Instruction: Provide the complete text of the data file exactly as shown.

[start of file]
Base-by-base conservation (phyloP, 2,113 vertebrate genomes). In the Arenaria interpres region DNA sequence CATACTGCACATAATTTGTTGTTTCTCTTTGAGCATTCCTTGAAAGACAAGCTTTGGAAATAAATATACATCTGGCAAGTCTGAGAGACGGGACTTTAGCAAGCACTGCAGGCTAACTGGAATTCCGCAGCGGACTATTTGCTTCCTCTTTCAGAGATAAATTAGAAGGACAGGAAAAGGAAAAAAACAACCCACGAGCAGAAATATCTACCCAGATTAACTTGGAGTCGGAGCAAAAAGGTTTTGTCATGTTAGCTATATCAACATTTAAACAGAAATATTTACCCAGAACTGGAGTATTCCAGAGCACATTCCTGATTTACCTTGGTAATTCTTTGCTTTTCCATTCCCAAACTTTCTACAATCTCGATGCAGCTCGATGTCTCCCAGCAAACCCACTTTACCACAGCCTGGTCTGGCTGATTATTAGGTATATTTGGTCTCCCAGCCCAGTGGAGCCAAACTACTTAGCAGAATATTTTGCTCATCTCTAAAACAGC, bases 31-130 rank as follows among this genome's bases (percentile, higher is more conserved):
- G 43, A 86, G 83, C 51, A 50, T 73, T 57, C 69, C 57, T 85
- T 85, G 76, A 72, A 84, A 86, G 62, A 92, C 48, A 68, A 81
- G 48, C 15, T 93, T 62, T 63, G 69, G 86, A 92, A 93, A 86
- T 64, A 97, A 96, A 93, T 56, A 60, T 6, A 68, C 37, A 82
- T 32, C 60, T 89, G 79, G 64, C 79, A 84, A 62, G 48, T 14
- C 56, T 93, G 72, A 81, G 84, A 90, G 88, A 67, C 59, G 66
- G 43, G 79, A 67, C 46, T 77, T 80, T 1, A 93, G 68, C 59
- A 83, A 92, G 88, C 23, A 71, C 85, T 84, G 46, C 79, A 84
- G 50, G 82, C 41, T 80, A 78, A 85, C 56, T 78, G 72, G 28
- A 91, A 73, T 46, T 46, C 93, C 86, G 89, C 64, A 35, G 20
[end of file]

Base-by-base conservation (phyloP, 2,113 vertebrate genomes). In the Arenaria interpres region DNA sequence CATACTGCACATAATTTGTTGTTTCTCTTTGAGCATTCCTTGAAAGACAAGCTTTGGAAATAAATATACATCTGGCAAGTCTGAGAGACGGGACTTTAGCAAGCACTGCAGGCTAACTGGAATTCCGCAGCGGACTATTTGCTTCCTCTTTCAGAGATAAATTAGAAGGACAGGAAAAGGAAAAAAACAACCCACGAGCAGAAATATCTACCCAGATTAACTTGGAGTCGGAGCAAAAAGGTTTTGTCATGTTAGCTATATCAACATTTAAACAGAAATATTTACCCAGAACTGGAGTATTCCAGAGCACATTCCTGATTTACCTTGGTAATTCTTTGCTTTTCCATTCCCAAACTTTCTACAATCTCGATGCAGCTCGATGTCTCCCAGCAAACCCACTTTACCACAGCCTGGTCTGGCTGATTATTAGGTATATTTGGTCTCCCAGCCCAGTGGAGCCAAACTACTTAGCAGAATATTTTGCTCATCTCTAAAACAGC, bases 31-130 rank as follows among this genome's bases (percentile, higher is more conserved):
- G 43, A 86, G 83, C 51, A 50, T 73, T 57, C 69, C 57, T 85
- T 85, G 76, A 72, A 84, A 86, G 62, A 92, C 48, A 68, A 81
- G 48, C 15, T 93, T 62, T 63, G 69, G 86, A 92, A 93, A 86
- T 64, A 97, A 96, A 93, T 56, A 60, T 6, A 68, C 37, A 82
- T 32, C 60, T 89, G 79, G 64, C 79, A 84, A 62, G 48, T 14
- C 56, T 93, G 72, A 81, G 84, A 90, G 88, A 67, C 59, G 66
- G 43, G 79, A 67, C 46, T 77, T 80, T 1, A 93, G 68, C 59
- A 83, A 92, G 88, C 23, A 71, C 85, T 84, G 46, C 79, A 84
- G 50, G 82, C 41, T 80, A 78, A 85, C 56, T 78, G 72, G 28
- A 91, A 73, T 46, T 46, C 93, C 86, G 89, C 64, A 35, G 20